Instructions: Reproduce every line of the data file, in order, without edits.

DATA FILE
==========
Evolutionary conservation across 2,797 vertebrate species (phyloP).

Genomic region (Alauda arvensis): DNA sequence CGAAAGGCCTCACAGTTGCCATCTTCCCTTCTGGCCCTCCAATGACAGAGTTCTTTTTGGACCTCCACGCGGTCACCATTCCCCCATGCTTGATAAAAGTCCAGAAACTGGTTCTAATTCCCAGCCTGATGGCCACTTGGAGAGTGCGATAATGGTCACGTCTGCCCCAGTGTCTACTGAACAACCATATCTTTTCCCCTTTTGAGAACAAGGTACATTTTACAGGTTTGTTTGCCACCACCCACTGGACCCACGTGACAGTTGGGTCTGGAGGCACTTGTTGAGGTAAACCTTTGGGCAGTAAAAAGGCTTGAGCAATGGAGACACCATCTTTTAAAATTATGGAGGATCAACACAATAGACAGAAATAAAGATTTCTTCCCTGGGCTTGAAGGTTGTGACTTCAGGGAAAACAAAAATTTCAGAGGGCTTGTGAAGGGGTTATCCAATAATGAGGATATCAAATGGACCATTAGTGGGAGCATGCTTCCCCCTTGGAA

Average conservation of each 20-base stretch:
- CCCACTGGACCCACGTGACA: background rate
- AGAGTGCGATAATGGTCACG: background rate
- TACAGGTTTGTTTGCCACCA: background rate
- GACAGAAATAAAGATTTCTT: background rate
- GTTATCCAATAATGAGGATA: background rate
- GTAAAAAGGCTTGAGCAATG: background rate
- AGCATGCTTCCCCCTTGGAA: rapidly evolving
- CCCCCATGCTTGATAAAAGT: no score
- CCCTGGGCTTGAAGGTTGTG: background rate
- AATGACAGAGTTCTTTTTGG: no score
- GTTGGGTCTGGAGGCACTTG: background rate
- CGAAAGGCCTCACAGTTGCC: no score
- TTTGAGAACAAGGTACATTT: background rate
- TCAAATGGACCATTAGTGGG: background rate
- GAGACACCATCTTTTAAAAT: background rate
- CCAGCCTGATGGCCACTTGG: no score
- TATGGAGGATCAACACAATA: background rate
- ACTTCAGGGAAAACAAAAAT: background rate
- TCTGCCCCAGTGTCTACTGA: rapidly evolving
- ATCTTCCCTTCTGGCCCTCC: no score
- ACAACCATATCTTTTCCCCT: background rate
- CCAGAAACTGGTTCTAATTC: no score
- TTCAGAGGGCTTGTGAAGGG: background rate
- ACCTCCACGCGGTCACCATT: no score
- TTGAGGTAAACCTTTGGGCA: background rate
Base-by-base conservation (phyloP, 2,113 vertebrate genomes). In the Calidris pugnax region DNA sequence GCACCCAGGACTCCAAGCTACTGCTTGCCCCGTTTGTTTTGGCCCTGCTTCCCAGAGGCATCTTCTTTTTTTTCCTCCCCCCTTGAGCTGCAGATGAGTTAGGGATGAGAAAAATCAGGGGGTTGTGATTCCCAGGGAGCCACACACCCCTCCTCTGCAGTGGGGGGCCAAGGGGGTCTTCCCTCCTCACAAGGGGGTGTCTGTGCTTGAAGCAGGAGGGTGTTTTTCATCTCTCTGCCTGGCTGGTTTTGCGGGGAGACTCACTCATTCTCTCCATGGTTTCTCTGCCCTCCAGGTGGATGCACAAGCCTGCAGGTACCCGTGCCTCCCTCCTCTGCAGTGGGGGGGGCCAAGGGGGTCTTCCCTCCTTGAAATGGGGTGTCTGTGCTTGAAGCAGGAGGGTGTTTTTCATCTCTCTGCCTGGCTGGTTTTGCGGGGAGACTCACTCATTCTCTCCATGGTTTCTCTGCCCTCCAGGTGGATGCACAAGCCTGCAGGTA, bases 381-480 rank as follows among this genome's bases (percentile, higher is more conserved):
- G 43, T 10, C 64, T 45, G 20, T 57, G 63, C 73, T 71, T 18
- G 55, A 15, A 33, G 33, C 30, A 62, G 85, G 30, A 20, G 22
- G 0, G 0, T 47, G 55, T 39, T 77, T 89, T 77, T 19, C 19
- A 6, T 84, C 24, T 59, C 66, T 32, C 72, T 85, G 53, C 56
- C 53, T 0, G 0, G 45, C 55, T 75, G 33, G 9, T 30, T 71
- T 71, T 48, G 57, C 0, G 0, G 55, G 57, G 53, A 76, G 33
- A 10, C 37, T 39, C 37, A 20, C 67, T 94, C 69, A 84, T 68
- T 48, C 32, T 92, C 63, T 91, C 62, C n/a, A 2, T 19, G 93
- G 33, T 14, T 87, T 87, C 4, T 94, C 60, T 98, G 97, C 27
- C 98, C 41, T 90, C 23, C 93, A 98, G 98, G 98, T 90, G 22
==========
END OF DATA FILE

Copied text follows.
Evolutionary conservation across 2,797 vertebrate species (phyloP).

Genomic region (Alauda arvensis): DNA sequence CGAAAGGCCTCACAGTTGCCATCTTCCCTTCTGGCCCTCCAATGACAGAGTTCTTTTTGGACCTCCACGCGGTCACCATTCCCCCATGCTTGATAAAAGTCCAGAAACTGGTTCTAATTCCCAGCCTGATGGCCACTTGGAGAGTGCGATAATGGTCACGTCTGCCCCAGTGTCTACTGAACAACCATATCTTTTCCCCTTTTGAGAACAAGGTACATTTTACAGGTTTGTTTGCCACCACCCACTGGACCCACGTGACAGTTGGGTCTGGAGGCACTTGTTGAGGTAAACCTTTGGGCAGTAAAAAGGCTTGAGCAATGGAGACACCATCTTTTAAAATTATGGAGGATCAACACAATAGACAGAAATAAAGATTTCTTCCCTGGGCTTGAAGGTTGTGACTTCAGGGAAAACAAAAATTTCAGAGGGCTTGTGAAGGGGTTATCCAATAATGAGGATATCAAATGGACCATTAGTGGGAGCATGCTTCCCCCTTGGAA

Average conservation of each 20-base stretch:
- CCCACTGGACCCACGTGACA: background rate
- AGAGTGCGATAATGGTCACG: background rate
- TACAGGTTTGTTTGCCACCA: background rate
- GACAGAAATAAAGATTTCTT: background rate
- GTTATCCAATAATGAGGATA: background rate
- GTAAAAAGGCTTGAGCAATG: background rate
- AGCATGCTTCCCCCTTGGAA: rapidly evolving
- CCCCCATGCTTGATAAAAGT: no score
- CCCTGGGCTTGAAGGTTGTG: background rate
- AATGACAGAGTTCTTTTTGG: no score
- GTTGGGTCTGGAGGCACTTG: background rate
- CGAAAGGCCTCACAGTTGCC: no score
- TTTGAGAACAAGGTACATTT: background rate
- TCAAATGGACCATTAGTGGG: background rate
- GAGACACCATCTTTTAAAAT: background rate
- CCAGCCTGATGGCCACTTGG: no score
- TATGGAGGATCAACACAATA: background rate
- ACTTCAGGGAAAACAAAAAT: background rate
- TCTGCCCCAGTGTCTACTGA: rapidly evolving
- ATCTTCCCTTCTGGCCCTCC: no score
- ACAACCATATCTTTTCCCCT: background rate
- CCAGAAACTGGTTCTAATTC: no score
- TTCAGAGGGCTTGTGAAGGG: background rate
- ACCTCCACGCGGTCACCATT: no score
- TTGAGGTAAACCTTTGGGCA: background rate
Base-by-base conservation (phyloP, 2,113 vertebrate genomes). In the Calidris pugnax region DNA sequence GCACCCAGGACTCCAAGCTACTGCTTGCCCCGTTTGTTTTGGCCCTGCTTCCCAGAGGCATCTTCTTTTTTTTCCTCCCCCCTTGAGCTGCAGATGAGTTAGGGATGAGAAAAATCAGGGGGTTGTGATTCCCAGGGAGCCACACACCCCTCCTCTGCAGTGGGGGGCCAAGGGGGTCTTCCCTCCTCACAAGGGGGTGTCTGTGCTTGAAGCAGGAGGGTGTTTTTCATCTCTCTGCCTGGCTGGTTTTGCGGGGAGACTCACTCATTCTCTCCATGGTTTCTCTGCCCTCCAGGTGGATGCACAAGCCTGCAGGTACCCGTGCCTCCCTCCTCTGCAGTGGGGGGGGCCAAGGGGGTCTTCCCTCCTTGAAATGGGGTGTCTGTGCTTGAAGCAGGAGGGTGTTTTTCATCTCTCTGCCTGGCTGGTTTTGCGGGGAGACTCACTCATTCTCTCCATGGTTTCTCTGCCCTCCAGGTGGATGCACAAGCCTGCAGGTA, bases 381-480 rank as follows among this genome's bases (percentile, higher is more conserved):
- G 43, T 10, C 64, T 45, G 20, T 57, G 63, C 73, T 71, T 18
- G 55, A 15, A 33, G 33, C 30, A 62, G 85, G 30, A 20, G 22
- G 0, G 0, T 47, G 55, T 39, T 77, T 89, T 77, T 19, C 19
- A 6, T 84, C 24, T 59, C 66, T 32, C 72, T 85, G 53, C 56
- C 53, T 0, G 0, G 45, C 55, T 75, G 33, G 9, T 30, T 71
- T 71, T 48, G 57, C 0, G 0, G 55, G 57, G 53, A 76, G 33
- A 10, C 37, T 39, C 37, A 20, C 67, T 94, C 69, A 84, T 68
- T 48, C 32, T 92, C 63, T 91, C 62, C n/a, A 2, T 19, G 93
- G 33, T 14, T 87, T 87, C 4, T 94, C 60, T 98, G 97, C 27
- C 98, C 41, T 90, C 23, C 93, A 98, G 98, G 98, T 90, G 22